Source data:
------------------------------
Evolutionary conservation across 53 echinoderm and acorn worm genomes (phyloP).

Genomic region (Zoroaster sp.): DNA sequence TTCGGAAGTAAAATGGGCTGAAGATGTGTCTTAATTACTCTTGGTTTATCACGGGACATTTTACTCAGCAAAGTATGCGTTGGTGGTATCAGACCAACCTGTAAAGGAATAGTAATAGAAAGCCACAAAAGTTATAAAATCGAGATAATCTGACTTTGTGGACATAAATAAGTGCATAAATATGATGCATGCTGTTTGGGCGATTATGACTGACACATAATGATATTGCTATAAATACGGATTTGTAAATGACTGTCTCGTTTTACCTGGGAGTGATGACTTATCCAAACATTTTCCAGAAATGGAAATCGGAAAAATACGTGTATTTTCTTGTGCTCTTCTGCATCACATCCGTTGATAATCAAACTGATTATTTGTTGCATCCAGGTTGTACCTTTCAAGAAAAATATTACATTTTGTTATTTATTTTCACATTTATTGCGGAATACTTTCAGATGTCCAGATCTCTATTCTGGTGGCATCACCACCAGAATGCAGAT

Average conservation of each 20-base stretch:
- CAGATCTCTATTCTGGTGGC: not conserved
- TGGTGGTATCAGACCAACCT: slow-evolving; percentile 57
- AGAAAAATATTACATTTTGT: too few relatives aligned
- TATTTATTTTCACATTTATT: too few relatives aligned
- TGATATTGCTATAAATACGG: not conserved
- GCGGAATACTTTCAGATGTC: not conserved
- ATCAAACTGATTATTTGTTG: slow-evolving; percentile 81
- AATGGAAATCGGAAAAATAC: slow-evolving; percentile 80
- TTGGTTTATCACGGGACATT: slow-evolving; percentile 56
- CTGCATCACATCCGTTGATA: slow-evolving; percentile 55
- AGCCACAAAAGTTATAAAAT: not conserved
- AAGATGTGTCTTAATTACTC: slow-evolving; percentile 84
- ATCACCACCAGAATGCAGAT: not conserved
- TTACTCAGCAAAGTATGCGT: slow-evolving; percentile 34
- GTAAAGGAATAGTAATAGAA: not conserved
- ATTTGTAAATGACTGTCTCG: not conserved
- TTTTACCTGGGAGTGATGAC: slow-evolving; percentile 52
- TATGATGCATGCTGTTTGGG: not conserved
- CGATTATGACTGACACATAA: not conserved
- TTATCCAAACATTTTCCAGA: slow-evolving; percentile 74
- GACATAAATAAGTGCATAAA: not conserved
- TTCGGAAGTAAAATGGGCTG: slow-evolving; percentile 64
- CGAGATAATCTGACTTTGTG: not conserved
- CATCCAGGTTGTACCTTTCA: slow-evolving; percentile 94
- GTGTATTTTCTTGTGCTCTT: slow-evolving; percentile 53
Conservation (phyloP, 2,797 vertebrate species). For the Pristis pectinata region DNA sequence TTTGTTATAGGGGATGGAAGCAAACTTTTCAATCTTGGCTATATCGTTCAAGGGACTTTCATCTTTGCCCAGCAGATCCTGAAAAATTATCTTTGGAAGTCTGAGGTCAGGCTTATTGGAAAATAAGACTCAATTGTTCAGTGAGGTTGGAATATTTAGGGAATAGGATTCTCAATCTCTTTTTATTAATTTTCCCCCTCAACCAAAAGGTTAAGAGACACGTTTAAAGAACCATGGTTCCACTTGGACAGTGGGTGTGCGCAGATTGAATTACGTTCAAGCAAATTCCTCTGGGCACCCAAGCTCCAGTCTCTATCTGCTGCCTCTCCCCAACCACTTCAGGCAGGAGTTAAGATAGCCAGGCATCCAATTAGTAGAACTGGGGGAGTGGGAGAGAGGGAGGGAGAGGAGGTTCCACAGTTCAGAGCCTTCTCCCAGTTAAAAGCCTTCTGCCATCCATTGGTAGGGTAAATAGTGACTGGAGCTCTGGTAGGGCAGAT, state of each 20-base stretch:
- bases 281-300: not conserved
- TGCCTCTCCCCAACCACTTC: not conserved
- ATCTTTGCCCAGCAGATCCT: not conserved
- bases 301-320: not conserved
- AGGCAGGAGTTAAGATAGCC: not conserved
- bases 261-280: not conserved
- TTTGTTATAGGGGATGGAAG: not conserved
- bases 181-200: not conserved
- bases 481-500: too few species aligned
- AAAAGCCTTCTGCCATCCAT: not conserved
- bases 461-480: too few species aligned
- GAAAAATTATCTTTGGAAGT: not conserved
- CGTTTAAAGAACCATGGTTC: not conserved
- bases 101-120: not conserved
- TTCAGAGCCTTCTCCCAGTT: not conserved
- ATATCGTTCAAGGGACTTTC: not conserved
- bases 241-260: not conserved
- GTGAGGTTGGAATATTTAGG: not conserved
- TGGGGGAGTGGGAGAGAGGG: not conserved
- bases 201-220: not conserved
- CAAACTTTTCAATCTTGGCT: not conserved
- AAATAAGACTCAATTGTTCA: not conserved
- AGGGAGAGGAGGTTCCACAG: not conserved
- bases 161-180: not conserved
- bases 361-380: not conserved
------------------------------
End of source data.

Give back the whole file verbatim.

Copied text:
Evolutionary conservation across 53 echinoderm and acorn worm genomes (phyloP).

Genomic region (Zoroaster sp.): DNA sequence TTCGGAAGTAAAATGGGCTGAAGATGTGTCTTAATTACTCTTGGTTTATCACGGGACATTTTACTCAGCAAAGTATGCGTTGGTGGTATCAGACCAACCTGTAAAGGAATAGTAATAGAAAGCCACAAAAGTTATAAAATCGAGATAATCTGACTTTGTGGACATAAATAAGTGCATAAATATGATGCATGCTGTTTGGGCGATTATGACTGACACATAATGATATTGCTATAAATACGGATTTGTAAATGACTGTCTCGTTTTACCTGGGAGTGATGACTTATCCAAACATTTTCCAGAAATGGAAATCGGAAAAATACGTGTATTTTCTTGTGCTCTTCTGCATCACATCCGTTGATAATCAAACTGATTATTTGTTGCATCCAGGTTGTACCTTTCAAGAAAAATATTACATTTTGTTATTTATTTTCACATTTATTGCGGAATACTTTCAGATGTCCAGATCTCTATTCTGGTGGCATCACCACCAGAATGCAGAT

Average conservation of each 20-base stretch:
- CAGATCTCTATTCTGGTGGC: not conserved
- TGGTGGTATCAGACCAACCT: slow-evolving; percentile 57
- AGAAAAATATTACATTTTGT: too few relatives aligned
- TATTTATTTTCACATTTATT: too few relatives aligned
- TGATATTGCTATAAATACGG: not conserved
- GCGGAATACTTTCAGATGTC: not conserved
- ATCAAACTGATTATTTGTTG: slow-evolving; percentile 81
- AATGGAAATCGGAAAAATAC: slow-evolving; percentile 80
- TTGGTTTATCACGGGACATT: slow-evolving; percentile 56
- CTGCATCACATCCGTTGATA: slow-evolving; percentile 55
- AGCCACAAAAGTTATAAAAT: not conserved
- AAGATGTGTCTTAATTACTC: slow-evolving; percentile 84
- ATCACCACCAGAATGCAGAT: not conserved
- TTACTCAGCAAAGTATGCGT: slow-evolving; percentile 34
- GTAAAGGAATAGTAATAGAA: not conserved
- ATTTGTAAATGACTGTCTCG: not conserved
- TTTTACCTGGGAGTGATGAC: slow-evolving; percentile 52
- TATGATGCATGCTGTTTGGG: not conserved
- CGATTATGACTGACACATAA: not conserved
- TTATCCAAACATTTTCCAGA: slow-evolving; percentile 74
- GACATAAATAAGTGCATAAA: not conserved
- TTCGGAAGTAAAATGGGCTG: slow-evolving; percentile 64
- CGAGATAATCTGACTTTGTG: not conserved
- CATCCAGGTTGTACCTTTCA: slow-evolving; percentile 94
- GTGTATTTTCTTGTGCTCTT: slow-evolving; percentile 53
Conservation (phyloP, 2,797 vertebrate species). For the Pristis pectinata region DNA sequence TTTGTTATAGGGGATGGAAGCAAACTTTTCAATCTTGGCTATATCGTTCAAGGGACTTTCATCTTTGCCCAGCAGATCCTGAAAAATTATCTTTGGAAGTCTGAGGTCAGGCTTATTGGAAAATAAGACTCAATTGTTCAGTGAGGTTGGAATATTTAGGGAATAGGATTCTCAATCTCTTTTTATTAATTTTCCCCCTCAACCAAAAGGTTAAGAGACACGTTTAAAGAACCATGGTTCCACTTGGACAGTGGGTGTGCGCAGATTGAATTACGTTCAAGCAAATTCCTCTGGGCACCCAAGCTCCAGTCTCTATCTGCTGCCTCTCCCCAACCACTTCAGGCAGGAGTTAAGATAGCCAGGCATCCAATTAGTAGAACTGGGGGAGTGGGAGAGAGGGAGGGAGAGGAGGTTCCACAGTTCAGAGCCTTCTCCCAGTTAAAAGCCTTCTGCCATCCATTGGTAGGGTAAATAGTGACTGGAGCTCTGGTAGGGCAGAT, state of each 20-base stretch:
- bases 281-300: not conserved
- TGCCTCTCCCCAACCACTTC: not conserved
- ATCTTTGCCCAGCAGATCCT: not conserved
- bases 301-320: not conserved
- AGGCAGGAGTTAAGATAGCC: not conserved
- bases 261-280: not conserved
- TTTGTTATAGGGGATGGAAG: not conserved
- bases 181-200: not conserved
- bases 481-500: too few species aligned
- AAAAGCCTTCTGCCATCCAT: not conserved
- bases 461-480: too few species aligned
- GAAAAATTATCTTTGGAAGT: not conserved
- CGTTTAAAGAACCATGGTTC: not conserved
- bases 101-120: not conserved
- TTCAGAGCCTTCTCCCAGTT: not conserved
- ATATCGTTCAAGGGACTTTC: not conserved
- bases 241-260: not conserved
- GTGAGGTTGGAATATTTAGG: not conserved
- TGGGGGAGTGGGAGAGAGGG: not conserved
- bases 201-220: not conserved
- CAAACTTTTCAATCTTGGCT: not conserved
- AAATAAGACTCAATTGTTCA: not conserved
- AGGGAGAGGAGGTTCCACAG: not conserved
- bases 161-180: not conserved
- bases 361-380: not conserved